What the Pitchtraq has that other units don't is a sweep oscillator for the pitch change, so you can go alternately up and down in pitch at a variable rate. Whether this sounds good or not depends on what type of sound you are using it on - it does generate the occasional click - but it's another string to the Pitchtraq's bow.

Programmability is rather more modest than the other two ADA units. There are a mere 16 memory locations available, plus unerasable locations for the 16 factory presets. It's probably just about adequate, but why not give people more? There's no MIDI on this unit by the way.

So how good is the Pitchtraq at its job? Well, it's not brilliant. It has a 'wobbly' effect which gets worse the higher you go in pitch. But used as a thickener together with the original signal, it can achieve some very useful sounds. Rather better than the SPX90's pitch change program was the octave down transposition. Doubling at the lower octave is a very useful thing to do, but you can't contemplate it with the SPX. You can do it fairly well with the Pitchtraq.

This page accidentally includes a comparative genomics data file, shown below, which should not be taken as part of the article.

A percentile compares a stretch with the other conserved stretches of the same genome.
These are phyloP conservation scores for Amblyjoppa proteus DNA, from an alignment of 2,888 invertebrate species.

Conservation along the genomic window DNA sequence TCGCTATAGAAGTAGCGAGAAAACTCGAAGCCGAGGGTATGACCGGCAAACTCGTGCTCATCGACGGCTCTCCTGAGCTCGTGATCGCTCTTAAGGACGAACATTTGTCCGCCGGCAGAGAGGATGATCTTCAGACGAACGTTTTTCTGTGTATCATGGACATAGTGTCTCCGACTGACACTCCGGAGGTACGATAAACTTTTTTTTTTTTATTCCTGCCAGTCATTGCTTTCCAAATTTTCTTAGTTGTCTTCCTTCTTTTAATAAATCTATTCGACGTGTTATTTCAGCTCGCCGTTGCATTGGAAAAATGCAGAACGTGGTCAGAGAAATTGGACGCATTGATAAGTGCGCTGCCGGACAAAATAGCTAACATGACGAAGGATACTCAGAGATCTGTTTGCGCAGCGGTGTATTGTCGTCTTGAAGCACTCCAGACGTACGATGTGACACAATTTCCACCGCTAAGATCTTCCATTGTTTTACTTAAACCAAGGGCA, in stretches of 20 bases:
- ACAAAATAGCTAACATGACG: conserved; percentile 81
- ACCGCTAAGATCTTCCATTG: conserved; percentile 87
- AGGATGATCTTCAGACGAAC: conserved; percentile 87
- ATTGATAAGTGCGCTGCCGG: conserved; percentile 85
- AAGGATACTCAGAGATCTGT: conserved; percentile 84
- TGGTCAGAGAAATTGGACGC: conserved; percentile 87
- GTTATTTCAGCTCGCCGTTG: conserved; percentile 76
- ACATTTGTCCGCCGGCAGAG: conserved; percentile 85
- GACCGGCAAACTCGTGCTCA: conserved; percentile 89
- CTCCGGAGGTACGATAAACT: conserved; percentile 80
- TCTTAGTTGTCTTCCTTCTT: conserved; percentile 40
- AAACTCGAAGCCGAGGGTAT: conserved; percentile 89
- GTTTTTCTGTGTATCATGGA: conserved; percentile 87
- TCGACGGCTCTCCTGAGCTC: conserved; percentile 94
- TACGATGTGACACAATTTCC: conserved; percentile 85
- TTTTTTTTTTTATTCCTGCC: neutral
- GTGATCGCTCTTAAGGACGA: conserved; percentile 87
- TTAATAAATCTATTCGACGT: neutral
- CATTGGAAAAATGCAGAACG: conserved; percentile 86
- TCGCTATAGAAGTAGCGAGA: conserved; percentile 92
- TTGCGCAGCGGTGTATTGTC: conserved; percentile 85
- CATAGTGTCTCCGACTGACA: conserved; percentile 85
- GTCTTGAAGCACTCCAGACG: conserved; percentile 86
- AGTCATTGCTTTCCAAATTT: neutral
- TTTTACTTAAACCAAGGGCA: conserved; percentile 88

I have to say that I found the Pitchtraq to be the least satisfactory of the three ADA units. The MP1 Tube Preamp is excellent, the MQ1 Equaliser is very usable. The Pitchtraq is on the borderline of good value at the price offered. Hear before you buy.

ADA MQ1 MIDI Programmable Stereo Equaliser

When is a graphic equaliser not a graphic equaliser? Or to put it another way, when is something which is not a graphic equaliser, a graphic equaliser after all?

Confused? Yes me too, but the ADA MQ1 is in fact a graphic equaliser on the inside, but not in external appearance.